8Bit Color Depth allows a total of 16.2 million reproducible colors. This is the most common color depth to find on most monitors on store shelves right now, no matter what the panel type is. Some early TN Panels were only 6bit, but that is not the case anymore.
10-bit color depth is capable of 1024 shades per sub-pixel, but is typically only used for very high-end graphics cards. This allows for a massive 1.07 billion colors and a 30-bit (10-bit per sub pixel = 10 + 10 +10 = 30) color depth. These are currently only available in some high end IPS panels. In theory, the more steps per sub pixel, the more detail can be shown and this is important where gradients are common or subtle differences need to be seen. For a 10-bit panel to be truly utilized, you need an entire 10-bit "journey" though.
10-bit color depth is only usable with a DisplayPort connection currently.
The pixel pitch of a TFT is related to the distance between pixels. Pixel pitch is normally listed in the manufacturers specification. Generally you need to consider that the 'tighter' the pixel pitch, the smaller the text will be, and potentially the sharper the image will be. To be honest, monitors are produced with a sensible resolution for their size and so even the largest pixel pitches return a sharp images and a reasonable text size. Some people do still prefer the larger-resolution-crammed-into-smaller-screen option though, giving a smaller pixel pitch and smaller text. It's down to choice and ultimately eye-sight. If 2 monitors are 24" and offer resolutions of 1920x1200, then the pixel pitch will always be the same. (Exception is if a monitor is listed as 24" but only has a 23.6" viewable screen.)
VESA Mounting is the most standard mount system for monitors. If you are looking for a monitor that you'll add to a rack of monitors, or buy a different stand for, you'll usually want to make sure it features VESA mounting.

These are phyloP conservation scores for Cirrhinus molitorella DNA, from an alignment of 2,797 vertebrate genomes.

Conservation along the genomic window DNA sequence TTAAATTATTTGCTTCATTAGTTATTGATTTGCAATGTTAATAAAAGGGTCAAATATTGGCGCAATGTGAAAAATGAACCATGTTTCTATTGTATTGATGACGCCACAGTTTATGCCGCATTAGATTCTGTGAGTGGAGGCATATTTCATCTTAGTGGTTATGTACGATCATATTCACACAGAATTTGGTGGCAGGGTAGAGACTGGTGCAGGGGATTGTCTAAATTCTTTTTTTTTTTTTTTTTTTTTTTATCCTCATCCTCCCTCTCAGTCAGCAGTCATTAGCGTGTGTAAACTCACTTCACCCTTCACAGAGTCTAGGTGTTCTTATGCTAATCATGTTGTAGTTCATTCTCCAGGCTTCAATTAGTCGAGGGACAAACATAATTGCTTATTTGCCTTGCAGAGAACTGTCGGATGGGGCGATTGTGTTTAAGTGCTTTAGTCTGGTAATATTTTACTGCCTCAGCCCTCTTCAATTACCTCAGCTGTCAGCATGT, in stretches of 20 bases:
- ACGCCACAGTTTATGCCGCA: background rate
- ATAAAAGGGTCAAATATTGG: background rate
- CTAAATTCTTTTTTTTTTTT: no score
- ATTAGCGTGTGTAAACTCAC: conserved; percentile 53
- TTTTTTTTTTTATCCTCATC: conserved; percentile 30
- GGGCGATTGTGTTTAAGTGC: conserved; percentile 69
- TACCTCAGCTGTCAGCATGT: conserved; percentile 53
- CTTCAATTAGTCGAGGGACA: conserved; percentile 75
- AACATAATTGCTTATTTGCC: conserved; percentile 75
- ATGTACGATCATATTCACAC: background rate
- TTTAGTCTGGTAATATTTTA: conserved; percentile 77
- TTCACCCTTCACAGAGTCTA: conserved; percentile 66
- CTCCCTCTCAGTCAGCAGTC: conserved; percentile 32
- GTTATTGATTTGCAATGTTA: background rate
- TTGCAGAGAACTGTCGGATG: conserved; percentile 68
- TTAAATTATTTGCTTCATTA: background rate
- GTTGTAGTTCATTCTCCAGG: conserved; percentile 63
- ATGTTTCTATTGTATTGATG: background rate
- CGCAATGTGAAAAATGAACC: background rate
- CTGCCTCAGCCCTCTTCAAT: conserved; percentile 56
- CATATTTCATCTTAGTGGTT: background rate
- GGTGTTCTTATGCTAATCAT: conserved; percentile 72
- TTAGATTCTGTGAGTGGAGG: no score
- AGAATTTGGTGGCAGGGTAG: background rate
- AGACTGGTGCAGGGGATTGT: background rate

DVI is "Digital Video Interface," and one of the oldest standards used on current monitors. It supports resolutions up to 2650x1600 @ 60Hz in Dual Link mode, 1920x1200 @ 120Hz in Dual Link Mode, and 1920x1200 @60hz in Single Link mode.
Dual Link & Single Link are physical definitions, so a single link connection cannot be made into a dual link connection with something like software, but must be implemented at the hardware level.
HDMI is "High-Definition Media Interface." Originally developed for use with TV's and receivers as a way to transmit audio & video over one cable, it has since evolved to carry more high fidelity signal, and even ethernet functions. HDMI is a proprietary standard, built on the foundation laid by DVI. DVI & HDMI signals can be interchanged with adapters at relative ease.
DisplayPort is a new generation connection standard. Currently in terms of fidelity and features, it stands at the king of the hill offering the most features, and the highest fidelity video signal (10-Bit Color Depth.) Active adapters are needed for conversion to HDMI, DVI, or VGA.
In a perfect world, your monitor will have many connections; though most do not usually need that many inputs. If you have the option, using a DisplayPort monitor (as they are typically IPS displays right now) and a video card which supports DisplayPort is the best option for you.
In color reproduction, the gamut, or color gamut, is a certain complete subset of colors which can be accurately represented in a given circumstance, such as within a given color space or by a certain output device. Color Gamut is based on the CIE Scale.
Color Gamut is usually unlisted by manufacturers and is not considered a "important" feature to most.